An easily missed melanoma
Lentigo maligna may appear similar to benign lesions. The challenge is to distinguish malignancy.
LENTIGO maligna (LM) has a very different appearance to other melanoma subtypes.
Despite the accepted wisdom that LM is mainly a lesion of the head and neck, it can occur at any site that has chronic sun exposure and so can occur on the limbs and trunk as well (see Figures 2 and 3).
LM is most commonly seen as an in situ lesion, but especially in warmer parts of Australia, progression to invasive disease, called lentigo maligna melanoma (LMM), may be far more common than the literature suggests.
LMM would appear to carry the same prognosis as that for other melanoma subtypes. In some parts of the world LM is becoming the most common form of melanoma.
The dermatoscopic features of facial LM are well described2 but not so of those occurring at other sites. This can make diagnosis of non-facial LM particularly difficult.
The histology of LM usually shows a single-layer proliferation of atypical melanocytes at the dermoepidermal junction, which produces an unexciting light brown colour with dermatoscopy, and usually not the “typical” dermatoscopic features of melanoma such as pseudopods, irregular black dots and clods, or white lines.
This situation is made even more difficult by the fact that invasive components of LM are commonly unpigmented. In fact, the dermatoscopy of LM more closely resembles that of solar lentigo (SL) than it resembles other melanoma subtypes.
The challenge then is to distinguish the malignant LM from the benign solar lentigo.
Clinically, LM is usually found against a background of multiple solar lentigos. It is distinguished by one or more of large size, colour variegation, and poorly demarcated border.(see Figure 4).
Most solar lentigos have a sharply demarcated “scalloped” border. A light brown lesion with any combination of curved and/or reticular lines and/or structureless zones and a well-demarcated scalloped border is likely to be a solar lentigo. Similar lesions but with poorly demarcated borders and Chaos should be carefully assessed for melanoma clues.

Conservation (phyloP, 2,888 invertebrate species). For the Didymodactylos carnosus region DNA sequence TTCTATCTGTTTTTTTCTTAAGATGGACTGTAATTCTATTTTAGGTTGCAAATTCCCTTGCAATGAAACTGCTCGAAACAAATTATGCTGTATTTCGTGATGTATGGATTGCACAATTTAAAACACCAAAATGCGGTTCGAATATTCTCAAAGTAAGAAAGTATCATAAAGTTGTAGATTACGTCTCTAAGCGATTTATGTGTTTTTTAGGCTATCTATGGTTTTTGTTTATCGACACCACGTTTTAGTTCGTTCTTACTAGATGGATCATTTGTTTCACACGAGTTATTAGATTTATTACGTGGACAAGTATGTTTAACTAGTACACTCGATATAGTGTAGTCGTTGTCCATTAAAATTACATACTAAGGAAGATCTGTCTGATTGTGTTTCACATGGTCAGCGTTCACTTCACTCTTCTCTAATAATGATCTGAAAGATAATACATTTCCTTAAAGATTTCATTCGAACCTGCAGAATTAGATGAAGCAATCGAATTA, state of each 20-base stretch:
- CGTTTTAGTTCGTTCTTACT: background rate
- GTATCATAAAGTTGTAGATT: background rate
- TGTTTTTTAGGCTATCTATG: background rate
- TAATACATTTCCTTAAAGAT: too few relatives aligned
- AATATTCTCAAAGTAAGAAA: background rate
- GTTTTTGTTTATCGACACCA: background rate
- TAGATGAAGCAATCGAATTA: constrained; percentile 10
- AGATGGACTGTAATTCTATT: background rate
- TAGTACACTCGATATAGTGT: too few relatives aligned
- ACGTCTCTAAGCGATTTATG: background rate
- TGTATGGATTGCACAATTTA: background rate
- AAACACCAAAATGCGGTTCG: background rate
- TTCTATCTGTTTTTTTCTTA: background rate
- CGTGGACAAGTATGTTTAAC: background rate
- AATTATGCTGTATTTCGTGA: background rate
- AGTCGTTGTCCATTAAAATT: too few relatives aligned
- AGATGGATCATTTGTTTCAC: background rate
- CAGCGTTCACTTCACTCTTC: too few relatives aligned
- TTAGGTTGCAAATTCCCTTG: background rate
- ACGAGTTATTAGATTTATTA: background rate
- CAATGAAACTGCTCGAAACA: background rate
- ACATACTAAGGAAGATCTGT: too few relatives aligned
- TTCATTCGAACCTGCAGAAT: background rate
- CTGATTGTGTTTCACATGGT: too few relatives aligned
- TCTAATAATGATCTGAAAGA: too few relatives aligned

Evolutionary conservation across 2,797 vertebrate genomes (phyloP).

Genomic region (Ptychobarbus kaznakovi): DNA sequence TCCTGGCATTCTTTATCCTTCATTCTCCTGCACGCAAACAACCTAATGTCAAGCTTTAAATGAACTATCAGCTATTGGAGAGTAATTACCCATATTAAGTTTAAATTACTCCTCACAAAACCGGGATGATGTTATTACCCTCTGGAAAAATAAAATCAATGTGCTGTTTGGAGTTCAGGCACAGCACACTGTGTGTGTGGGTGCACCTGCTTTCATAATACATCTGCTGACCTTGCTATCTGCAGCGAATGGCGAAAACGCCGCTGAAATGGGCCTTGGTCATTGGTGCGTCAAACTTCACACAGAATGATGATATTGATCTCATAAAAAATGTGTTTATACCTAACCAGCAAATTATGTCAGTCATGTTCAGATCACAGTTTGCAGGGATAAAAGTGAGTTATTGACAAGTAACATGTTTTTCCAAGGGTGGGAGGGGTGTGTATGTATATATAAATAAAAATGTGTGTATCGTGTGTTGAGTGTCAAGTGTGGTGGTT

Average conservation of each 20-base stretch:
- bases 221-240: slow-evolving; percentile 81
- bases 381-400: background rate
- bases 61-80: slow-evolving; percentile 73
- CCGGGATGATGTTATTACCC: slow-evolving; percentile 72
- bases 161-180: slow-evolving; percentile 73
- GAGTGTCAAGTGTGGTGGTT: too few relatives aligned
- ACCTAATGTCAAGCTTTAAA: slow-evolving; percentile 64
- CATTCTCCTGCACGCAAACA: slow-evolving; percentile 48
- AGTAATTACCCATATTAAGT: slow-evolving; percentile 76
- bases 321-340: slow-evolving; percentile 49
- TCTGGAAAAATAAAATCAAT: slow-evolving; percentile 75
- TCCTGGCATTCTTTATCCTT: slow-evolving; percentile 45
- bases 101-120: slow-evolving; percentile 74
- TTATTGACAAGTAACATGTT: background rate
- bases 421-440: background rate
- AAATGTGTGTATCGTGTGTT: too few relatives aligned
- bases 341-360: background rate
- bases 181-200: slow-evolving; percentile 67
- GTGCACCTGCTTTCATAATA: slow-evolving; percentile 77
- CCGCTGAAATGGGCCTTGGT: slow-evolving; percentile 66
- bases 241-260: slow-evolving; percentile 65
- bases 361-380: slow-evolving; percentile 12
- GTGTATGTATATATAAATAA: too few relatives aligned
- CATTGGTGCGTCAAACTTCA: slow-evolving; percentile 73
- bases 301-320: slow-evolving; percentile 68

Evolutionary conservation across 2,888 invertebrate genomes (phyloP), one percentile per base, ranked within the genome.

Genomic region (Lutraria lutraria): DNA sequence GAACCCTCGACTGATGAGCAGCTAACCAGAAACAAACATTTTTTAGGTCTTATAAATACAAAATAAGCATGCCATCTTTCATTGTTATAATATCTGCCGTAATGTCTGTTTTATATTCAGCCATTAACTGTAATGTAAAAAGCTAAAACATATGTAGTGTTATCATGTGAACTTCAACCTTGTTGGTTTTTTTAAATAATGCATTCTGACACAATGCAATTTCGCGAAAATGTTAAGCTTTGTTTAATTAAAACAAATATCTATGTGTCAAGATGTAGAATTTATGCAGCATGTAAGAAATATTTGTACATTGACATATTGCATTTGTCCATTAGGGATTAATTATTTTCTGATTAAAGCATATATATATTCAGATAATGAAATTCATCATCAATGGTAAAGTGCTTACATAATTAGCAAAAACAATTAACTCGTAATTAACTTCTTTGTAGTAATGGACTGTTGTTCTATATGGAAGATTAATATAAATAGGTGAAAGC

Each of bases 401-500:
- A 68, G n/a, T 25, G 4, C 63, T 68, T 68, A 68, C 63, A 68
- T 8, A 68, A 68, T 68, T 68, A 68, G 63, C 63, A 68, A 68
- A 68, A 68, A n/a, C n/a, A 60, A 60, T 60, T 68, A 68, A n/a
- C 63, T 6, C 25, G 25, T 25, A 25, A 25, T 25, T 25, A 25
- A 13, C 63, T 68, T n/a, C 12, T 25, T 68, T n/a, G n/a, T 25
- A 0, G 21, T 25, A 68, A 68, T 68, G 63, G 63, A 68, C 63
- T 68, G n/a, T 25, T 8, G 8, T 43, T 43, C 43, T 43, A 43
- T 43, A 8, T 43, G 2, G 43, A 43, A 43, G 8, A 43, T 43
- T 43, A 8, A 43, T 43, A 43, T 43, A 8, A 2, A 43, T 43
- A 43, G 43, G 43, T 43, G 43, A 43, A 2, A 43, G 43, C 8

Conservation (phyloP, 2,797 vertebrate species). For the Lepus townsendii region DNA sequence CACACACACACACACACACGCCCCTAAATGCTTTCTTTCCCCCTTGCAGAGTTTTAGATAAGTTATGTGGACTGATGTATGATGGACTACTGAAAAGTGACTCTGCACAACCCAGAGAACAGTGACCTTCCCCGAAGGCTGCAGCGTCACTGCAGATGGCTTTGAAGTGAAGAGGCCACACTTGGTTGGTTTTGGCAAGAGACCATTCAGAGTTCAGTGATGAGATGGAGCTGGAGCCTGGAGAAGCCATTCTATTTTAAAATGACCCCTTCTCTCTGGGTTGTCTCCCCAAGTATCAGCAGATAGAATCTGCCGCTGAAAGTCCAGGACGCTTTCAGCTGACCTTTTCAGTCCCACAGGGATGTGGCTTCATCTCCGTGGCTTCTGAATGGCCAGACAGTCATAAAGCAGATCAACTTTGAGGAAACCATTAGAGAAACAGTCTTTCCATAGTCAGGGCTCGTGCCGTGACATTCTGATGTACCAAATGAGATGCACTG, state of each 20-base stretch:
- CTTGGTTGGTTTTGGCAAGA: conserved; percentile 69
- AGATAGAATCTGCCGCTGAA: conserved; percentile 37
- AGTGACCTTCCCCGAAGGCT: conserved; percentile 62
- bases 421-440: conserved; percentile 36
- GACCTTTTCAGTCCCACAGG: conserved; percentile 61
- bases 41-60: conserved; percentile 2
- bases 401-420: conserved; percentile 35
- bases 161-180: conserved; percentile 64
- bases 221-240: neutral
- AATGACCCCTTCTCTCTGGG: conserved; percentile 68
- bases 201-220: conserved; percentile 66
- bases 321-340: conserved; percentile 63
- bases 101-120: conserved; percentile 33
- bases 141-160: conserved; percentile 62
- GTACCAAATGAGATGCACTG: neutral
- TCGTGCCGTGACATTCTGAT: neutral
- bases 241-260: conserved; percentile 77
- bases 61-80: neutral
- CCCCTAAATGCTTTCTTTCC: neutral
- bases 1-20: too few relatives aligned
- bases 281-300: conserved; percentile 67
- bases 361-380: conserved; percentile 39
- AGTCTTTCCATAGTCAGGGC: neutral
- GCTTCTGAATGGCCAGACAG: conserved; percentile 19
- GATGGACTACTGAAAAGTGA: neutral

Dermatoscopic grey structures are a clue to malignancy in the Chaos and Clues algorithm, and although this also applies to lentigo maligna, it is less specific and will occasionally also lead to the biopsy of some benign regressing solar lentigos (see Figure 5).
Other useful clues such as grey circles and large polygons are less well described and will be the subject of a subsequent article.
Figure 1: Flowchart for the Chaos and Clues algorithm (modified by Dr Jeff Keir). Chaos is defined as asymmetry of structure or colour.
Figure 2: The natural habitat of lentigo maligna melanoma is on skin with marked solar damage. Multiple solar lentigos are expected, and previous non-melanoma skin cancer is the norm.
Figure 3: Macro of melanoma from Figure 2. This is an invasive lentigo maligna melanoma. The unpigmented area represents an area of invasive disease.
Figure 4: Two lentigo maligna on the upper arm. The inferomedial lesion is notable for its poorly demarcated border, the superolateral lesion for variegation.
Figure 5: Dermatoscopy of lentigo maligna resembles that of solar lentigo with curved lines being the prominent pattern. However, a poorly demarcated border and colour variegation (including the colour grey) are clues to assess this lesion more closely.
Dr Alan Cameron MBBS, FSccanz
Lecturer at the School of Medicine, The University of Queensland
Co-author: Dr Jeff Keir MBBS FSCCANZ
Tags: , Dermoscopy